Besides a wider selection of local produce, baked goods and previously mentioned perishables like dairy products and meats, a major component of the indoor grocery will be the Market Café, a grab-and-go counter offering patrons prepared items like sandwiches, salads, soups and other sides. Once a planned side patio is completed this fall after subsequent construction plans materialize, said takeaway foods will be available for eating on site.
The Urban Grocery will sell a rotating selection of beer and wines, the latter of which will become a primary focus of the grocery, with a dedicated wine-tasting area offering samples of varied wines to try, as well as purchase by the glass.
In an effort to further stimulate bright ideas and innovation in the local food landscape, there will also be a commercial kitchen and meeting area located in a sectioned, private space toward the rear of the building. Besides facilitating certain small, food-related events, it will act as an incubator of sorts for fledgling local food organizations and respective entrepreneurs trying to develop new products and or get their related businesses off the ground.
Last but most definitely not least, probably one of the more high-profile components of the new indoor Urban Grocery will be the addition of Royal at the Market, a tiny, stylish coffee shop brought to us by some of the same principals behind the respected Royal Coffee Bar on Jackson Street. Expect the same self-roasted, hand-pressed coffee, along with a careful assortment of baked goods both homemade and locally selected. The tiny coffee bar will exist in a connected space within the grocery store, but will also have an individual side entrance for visiting patrons during the main store’s off-hours.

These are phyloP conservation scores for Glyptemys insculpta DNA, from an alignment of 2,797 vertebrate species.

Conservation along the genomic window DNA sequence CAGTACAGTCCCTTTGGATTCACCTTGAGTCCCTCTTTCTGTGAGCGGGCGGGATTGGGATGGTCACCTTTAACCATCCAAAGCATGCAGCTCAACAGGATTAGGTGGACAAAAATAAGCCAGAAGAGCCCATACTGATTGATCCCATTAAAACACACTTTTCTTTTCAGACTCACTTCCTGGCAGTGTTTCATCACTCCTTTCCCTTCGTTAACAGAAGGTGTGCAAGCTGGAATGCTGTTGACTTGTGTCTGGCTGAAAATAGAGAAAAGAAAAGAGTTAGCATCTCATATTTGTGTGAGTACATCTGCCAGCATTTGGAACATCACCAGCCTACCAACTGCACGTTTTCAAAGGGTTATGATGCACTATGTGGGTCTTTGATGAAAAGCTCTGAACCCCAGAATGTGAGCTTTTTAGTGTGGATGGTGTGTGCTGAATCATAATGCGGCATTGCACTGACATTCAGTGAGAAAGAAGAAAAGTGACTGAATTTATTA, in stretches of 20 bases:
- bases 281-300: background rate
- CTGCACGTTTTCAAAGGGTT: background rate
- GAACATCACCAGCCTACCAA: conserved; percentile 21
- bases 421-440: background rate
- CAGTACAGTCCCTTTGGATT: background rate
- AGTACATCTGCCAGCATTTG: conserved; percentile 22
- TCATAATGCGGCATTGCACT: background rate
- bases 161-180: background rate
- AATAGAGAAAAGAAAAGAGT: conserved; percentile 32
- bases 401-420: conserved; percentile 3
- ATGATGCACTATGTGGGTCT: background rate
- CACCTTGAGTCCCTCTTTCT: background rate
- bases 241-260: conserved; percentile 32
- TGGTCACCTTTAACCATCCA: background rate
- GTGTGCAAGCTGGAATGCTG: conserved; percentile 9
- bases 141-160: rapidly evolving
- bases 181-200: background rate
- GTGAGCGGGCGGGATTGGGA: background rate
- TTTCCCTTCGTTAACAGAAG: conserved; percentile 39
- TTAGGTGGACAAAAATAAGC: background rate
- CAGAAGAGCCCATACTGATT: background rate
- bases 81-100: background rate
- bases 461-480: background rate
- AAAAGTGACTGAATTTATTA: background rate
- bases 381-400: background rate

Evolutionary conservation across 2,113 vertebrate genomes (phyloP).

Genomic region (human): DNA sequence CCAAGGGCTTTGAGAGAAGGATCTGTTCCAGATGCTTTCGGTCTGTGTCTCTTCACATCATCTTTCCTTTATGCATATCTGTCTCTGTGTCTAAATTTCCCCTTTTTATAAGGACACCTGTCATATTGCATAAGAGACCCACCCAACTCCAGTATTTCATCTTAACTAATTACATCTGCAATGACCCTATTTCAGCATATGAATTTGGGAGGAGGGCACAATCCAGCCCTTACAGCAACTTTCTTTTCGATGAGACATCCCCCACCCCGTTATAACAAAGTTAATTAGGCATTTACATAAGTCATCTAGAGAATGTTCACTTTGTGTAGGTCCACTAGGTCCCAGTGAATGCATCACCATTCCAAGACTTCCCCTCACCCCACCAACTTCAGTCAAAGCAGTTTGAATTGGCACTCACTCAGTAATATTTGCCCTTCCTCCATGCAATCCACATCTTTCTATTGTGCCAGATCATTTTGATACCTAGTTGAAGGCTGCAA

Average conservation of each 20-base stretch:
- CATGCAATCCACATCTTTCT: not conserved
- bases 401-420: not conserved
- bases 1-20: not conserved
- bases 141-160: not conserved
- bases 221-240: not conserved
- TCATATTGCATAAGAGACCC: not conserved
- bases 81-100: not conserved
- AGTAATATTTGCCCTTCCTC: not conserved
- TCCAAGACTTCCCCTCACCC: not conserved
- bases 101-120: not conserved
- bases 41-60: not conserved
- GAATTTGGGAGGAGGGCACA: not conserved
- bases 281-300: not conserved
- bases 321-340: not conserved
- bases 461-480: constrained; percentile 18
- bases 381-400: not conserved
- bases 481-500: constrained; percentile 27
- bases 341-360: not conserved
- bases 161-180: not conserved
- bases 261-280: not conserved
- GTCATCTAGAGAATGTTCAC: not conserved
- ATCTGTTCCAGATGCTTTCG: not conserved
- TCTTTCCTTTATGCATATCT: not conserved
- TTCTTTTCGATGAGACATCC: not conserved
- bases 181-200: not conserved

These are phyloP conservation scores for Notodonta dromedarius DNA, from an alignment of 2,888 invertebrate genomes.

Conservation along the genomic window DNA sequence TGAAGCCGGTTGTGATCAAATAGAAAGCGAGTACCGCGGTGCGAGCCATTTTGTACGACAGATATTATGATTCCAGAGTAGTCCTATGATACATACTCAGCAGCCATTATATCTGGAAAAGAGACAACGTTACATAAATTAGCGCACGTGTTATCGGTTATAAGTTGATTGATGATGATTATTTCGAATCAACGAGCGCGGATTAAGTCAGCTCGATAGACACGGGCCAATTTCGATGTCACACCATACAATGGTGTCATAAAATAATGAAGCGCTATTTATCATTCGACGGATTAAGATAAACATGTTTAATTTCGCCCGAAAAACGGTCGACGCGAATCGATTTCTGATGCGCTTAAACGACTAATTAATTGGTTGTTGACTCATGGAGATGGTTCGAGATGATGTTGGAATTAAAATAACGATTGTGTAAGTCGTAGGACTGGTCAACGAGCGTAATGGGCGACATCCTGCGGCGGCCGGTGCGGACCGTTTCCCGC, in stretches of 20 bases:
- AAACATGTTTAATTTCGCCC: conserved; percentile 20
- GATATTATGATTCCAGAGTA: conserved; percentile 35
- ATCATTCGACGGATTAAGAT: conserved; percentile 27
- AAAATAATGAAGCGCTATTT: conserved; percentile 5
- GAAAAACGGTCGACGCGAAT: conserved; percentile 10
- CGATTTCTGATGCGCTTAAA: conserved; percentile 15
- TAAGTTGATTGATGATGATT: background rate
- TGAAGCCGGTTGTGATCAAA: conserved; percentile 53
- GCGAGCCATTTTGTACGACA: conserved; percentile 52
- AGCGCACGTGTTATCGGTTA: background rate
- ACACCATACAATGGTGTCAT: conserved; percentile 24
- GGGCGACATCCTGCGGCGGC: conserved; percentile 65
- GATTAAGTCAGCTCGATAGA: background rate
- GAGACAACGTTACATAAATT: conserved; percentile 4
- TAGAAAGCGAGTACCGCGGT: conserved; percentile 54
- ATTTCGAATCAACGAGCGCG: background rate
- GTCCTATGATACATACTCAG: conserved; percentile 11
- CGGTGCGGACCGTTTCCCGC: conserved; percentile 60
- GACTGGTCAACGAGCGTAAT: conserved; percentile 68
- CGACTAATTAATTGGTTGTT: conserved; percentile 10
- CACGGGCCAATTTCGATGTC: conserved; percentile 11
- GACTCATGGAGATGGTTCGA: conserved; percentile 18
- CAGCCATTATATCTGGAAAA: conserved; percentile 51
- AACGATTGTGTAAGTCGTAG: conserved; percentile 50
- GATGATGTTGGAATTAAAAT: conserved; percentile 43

Optimistic about the new Urban Grocery’s progress, as all of the finishing touches (and required permits) fall into place, Gentry is hoping for an official opening sometime during the second or third week in October. Moving along at a slightly faster pace, Royal at the Market is shooting for a quiet, individual debut sometime sooner, possibly in the next week or two. Stay tuned for updates.
I joined 16 other mayors in New York City last week to launch a nationwide effort to boost volunteerism in cities. Join in on volunteerism — it makes a world of a difference. We anticipate covering about 230 miles on area roads to attend Make A Difference Day projects. The message we like to send is that every individual can make a difference. Click here to learn more on how you can get involved in Phoenix and make service part of your daily life.
The scene from last week’s When in AZ compilation release show at the Rhythm Room was sweaty, full of cheap beer and sometimes oddly confusing. The show featured Treasure Mammal, Colorstore, Lonna Kelley, Sweetbleeders and Coats and Villa. Check out the photos below for all the rockin’ good times and make sure to stop by the final release show this Friday, September 18, at Hard Rock Café.
All photos by Deona Smith